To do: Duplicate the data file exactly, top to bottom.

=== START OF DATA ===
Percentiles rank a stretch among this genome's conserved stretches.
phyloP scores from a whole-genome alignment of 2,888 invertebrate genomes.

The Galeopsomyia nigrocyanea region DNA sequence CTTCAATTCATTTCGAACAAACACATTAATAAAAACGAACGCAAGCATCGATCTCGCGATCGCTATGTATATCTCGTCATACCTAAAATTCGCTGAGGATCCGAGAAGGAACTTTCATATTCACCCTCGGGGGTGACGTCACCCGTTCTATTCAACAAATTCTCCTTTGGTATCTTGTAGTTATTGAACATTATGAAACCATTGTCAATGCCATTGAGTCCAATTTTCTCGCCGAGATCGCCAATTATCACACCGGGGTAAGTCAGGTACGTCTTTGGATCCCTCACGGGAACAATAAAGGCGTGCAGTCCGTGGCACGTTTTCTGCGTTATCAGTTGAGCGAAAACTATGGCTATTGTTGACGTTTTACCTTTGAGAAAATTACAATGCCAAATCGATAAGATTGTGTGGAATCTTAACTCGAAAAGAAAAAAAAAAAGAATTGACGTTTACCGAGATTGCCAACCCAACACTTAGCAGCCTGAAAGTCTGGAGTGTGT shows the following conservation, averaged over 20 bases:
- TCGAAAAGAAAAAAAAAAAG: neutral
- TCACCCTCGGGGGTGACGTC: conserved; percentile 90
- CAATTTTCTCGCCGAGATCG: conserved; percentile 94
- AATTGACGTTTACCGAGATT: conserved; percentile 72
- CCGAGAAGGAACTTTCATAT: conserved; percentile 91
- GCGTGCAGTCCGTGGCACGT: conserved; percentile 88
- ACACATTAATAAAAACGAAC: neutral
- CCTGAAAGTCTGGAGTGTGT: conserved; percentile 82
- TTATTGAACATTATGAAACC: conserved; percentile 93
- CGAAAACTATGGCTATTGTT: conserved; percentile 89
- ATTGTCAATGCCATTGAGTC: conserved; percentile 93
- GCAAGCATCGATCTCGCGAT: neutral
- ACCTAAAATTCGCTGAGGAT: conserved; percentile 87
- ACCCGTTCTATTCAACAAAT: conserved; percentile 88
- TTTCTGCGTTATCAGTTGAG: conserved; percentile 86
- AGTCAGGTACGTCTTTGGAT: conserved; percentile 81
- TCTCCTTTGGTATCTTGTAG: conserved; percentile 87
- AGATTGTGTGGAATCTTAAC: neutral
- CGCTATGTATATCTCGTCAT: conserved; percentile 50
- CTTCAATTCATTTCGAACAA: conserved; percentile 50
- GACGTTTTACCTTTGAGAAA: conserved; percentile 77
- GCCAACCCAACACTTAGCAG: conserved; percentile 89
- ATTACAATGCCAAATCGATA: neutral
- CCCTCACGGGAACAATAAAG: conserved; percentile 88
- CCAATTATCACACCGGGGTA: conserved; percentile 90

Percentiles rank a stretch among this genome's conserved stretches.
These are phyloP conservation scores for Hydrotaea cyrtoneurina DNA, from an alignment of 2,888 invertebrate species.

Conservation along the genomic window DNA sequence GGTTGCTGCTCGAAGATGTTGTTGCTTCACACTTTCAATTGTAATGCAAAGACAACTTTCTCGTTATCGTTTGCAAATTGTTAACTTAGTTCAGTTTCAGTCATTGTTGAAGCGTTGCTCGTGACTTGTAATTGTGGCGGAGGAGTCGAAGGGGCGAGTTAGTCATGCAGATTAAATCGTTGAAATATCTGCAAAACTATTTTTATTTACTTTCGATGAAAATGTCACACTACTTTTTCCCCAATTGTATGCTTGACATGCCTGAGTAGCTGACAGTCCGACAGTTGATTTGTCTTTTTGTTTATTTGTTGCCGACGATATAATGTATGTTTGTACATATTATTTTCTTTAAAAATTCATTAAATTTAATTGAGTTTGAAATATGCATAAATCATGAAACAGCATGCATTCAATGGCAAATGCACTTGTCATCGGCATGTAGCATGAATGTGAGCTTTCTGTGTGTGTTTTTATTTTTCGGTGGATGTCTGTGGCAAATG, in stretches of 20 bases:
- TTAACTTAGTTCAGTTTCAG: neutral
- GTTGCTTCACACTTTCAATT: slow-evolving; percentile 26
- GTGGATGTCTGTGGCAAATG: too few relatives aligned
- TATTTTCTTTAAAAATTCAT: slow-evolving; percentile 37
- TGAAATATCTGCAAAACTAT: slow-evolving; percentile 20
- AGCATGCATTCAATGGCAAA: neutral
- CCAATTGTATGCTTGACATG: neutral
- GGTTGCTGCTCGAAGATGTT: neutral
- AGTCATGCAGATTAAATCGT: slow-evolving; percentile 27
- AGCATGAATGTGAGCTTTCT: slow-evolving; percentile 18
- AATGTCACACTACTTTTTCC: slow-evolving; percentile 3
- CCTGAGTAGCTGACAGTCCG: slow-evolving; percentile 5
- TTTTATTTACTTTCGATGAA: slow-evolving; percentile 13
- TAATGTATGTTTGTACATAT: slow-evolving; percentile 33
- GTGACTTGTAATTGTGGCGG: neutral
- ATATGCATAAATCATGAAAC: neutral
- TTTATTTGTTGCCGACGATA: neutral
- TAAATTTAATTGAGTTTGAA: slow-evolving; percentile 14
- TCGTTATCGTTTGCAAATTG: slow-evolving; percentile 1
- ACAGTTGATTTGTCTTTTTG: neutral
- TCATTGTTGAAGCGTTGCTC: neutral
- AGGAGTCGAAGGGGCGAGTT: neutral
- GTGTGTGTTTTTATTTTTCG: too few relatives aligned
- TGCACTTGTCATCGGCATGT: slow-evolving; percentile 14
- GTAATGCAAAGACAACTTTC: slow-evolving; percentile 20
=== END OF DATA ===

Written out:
Percentiles rank a stretch among this genome's conserved stretches.
phyloP scores from a whole-genome alignment of 2,888 invertebrate genomes.

The Galeopsomyia nigrocyanea region DNA sequence CTTCAATTCATTTCGAACAAACACATTAATAAAAACGAACGCAAGCATCGATCTCGCGATCGCTATGTATATCTCGTCATACCTAAAATTCGCTGAGGATCCGAGAAGGAACTTTCATATTCACCCTCGGGGGTGACGTCACCCGTTCTATTCAACAAATTCTCCTTTGGTATCTTGTAGTTATTGAACATTATGAAACCATTGTCAATGCCATTGAGTCCAATTTTCTCGCCGAGATCGCCAATTATCACACCGGGGTAAGTCAGGTACGTCTTTGGATCCCTCACGGGAACAATAAAGGCGTGCAGTCCGTGGCACGTTTTCTGCGTTATCAGTTGAGCGAAAACTATGGCTATTGTTGACGTTTTACCTTTGAGAAAATTACAATGCCAAATCGATAAGATTGTGTGGAATCTTAACTCGAAAAGAAAAAAAAAAAGAATTGACGTTTACCGAGATTGCCAACCCAACACTTAGCAGCCTGAAAGTCTGGAGTGTGT shows the following conservation, averaged over 20 bases:
- TCGAAAAGAAAAAAAAAAAG: neutral
- TCACCCTCGGGGGTGACGTC: conserved; percentile 90
- CAATTTTCTCGCCGAGATCG: conserved; percentile 94
- AATTGACGTTTACCGAGATT: conserved; percentile 72
- CCGAGAAGGAACTTTCATAT: conserved; percentile 91
- GCGTGCAGTCCGTGGCACGT: conserved; percentile 88
- ACACATTAATAAAAACGAAC: neutral
- CCTGAAAGTCTGGAGTGTGT: conserved; percentile 82
- TTATTGAACATTATGAAACC: conserved; percentile 93
- CGAAAACTATGGCTATTGTT: conserved; percentile 89
- ATTGTCAATGCCATTGAGTC: conserved; percentile 93
- GCAAGCATCGATCTCGCGAT: neutral
- ACCTAAAATTCGCTGAGGAT: conserved; percentile 87
- ACCCGTTCTATTCAACAAAT: conserved; percentile 88
- TTTCTGCGTTATCAGTTGAG: conserved; percentile 86
- AGTCAGGTACGTCTTTGGAT: conserved; percentile 81
- TCTCCTTTGGTATCTTGTAG: conserved; percentile 87
- AGATTGTGTGGAATCTTAAC: neutral
- CGCTATGTATATCTCGTCAT: conserved; percentile 50
- CTTCAATTCATTTCGAACAA: conserved; percentile 50
- GACGTTTTACCTTTGAGAAA: conserved; percentile 77
- GCCAACCCAACACTTAGCAG: conserved; percentile 89
- ATTACAATGCCAAATCGATA: neutral
- CCCTCACGGGAACAATAAAG: conserved; percentile 88
- CCAATTATCACACCGGGGTA: conserved; percentile 90

Percentiles rank a stretch among this genome's conserved stretches.
These are phyloP conservation scores for Hydrotaea cyrtoneurina DNA, from an alignment of 2,888 invertebrate species.

Conservation along the genomic window DNA sequence GGTTGCTGCTCGAAGATGTTGTTGCTTCACACTTTCAATTGTAATGCAAAGACAACTTTCTCGTTATCGTTTGCAAATTGTTAACTTAGTTCAGTTTCAGTCATTGTTGAAGCGTTGCTCGTGACTTGTAATTGTGGCGGAGGAGTCGAAGGGGCGAGTTAGTCATGCAGATTAAATCGTTGAAATATCTGCAAAACTATTTTTATTTACTTTCGATGAAAATGTCACACTACTTTTTCCCCAATTGTATGCTTGACATGCCTGAGTAGCTGACAGTCCGACAGTTGATTTGTCTTTTTGTTTATTTGTTGCCGACGATATAATGTATGTTTGTACATATTATTTTCTTTAAAAATTCATTAAATTTAATTGAGTTTGAAATATGCATAAATCATGAAACAGCATGCATTCAATGGCAAATGCACTTGTCATCGGCATGTAGCATGAATGTGAGCTTTCTGTGTGTGTTTTTATTTTTCGGTGGATGTCTGTGGCAAATG, in stretches of 20 bases:
- TTAACTTAGTTCAGTTTCAG: neutral
- GTTGCTTCACACTTTCAATT: slow-evolving; percentile 26
- GTGGATGTCTGTGGCAAATG: too few relatives aligned
- TATTTTCTTTAAAAATTCAT: slow-evolving; percentile 37
- TGAAATATCTGCAAAACTAT: slow-evolving; percentile 20
- AGCATGCATTCAATGGCAAA: neutral
- CCAATTGTATGCTTGACATG: neutral
- GGTTGCTGCTCGAAGATGTT: neutral
- AGTCATGCAGATTAAATCGT: slow-evolving; percentile 27
- AGCATGAATGTGAGCTTTCT: slow-evolving; percentile 18
- AATGTCACACTACTTTTTCC: slow-evolving; percentile 3
- CCTGAGTAGCTGACAGTCCG: slow-evolving; percentile 5
- TTTTATTTACTTTCGATGAA: slow-evolving; percentile 13
- TAATGTATGTTTGTACATAT: slow-evolving; percentile 33
- GTGACTTGTAATTGTGGCGG: neutral
- ATATGCATAAATCATGAAAC: neutral
- TTTATTTGTTGCCGACGATA: neutral
- TAAATTTAATTGAGTTTGAA: slow-evolving; percentile 14
- TCGTTATCGTTTGCAAATTG: slow-evolving; percentile 1
- ACAGTTGATTTGTCTTTTTG: neutral
- TCATTGTTGAAGCGTTGCTC: neutral
- AGGAGTCGAAGGGGCGAGTT: neutral
- GTGTGTGTTTTTATTTTTCG: too few relatives aligned
- TGCACTTGTCATCGGCATGT: slow-evolving; percentile 14
- GTAATGCAAAGACAACTTTC: slow-evolving; percentile 20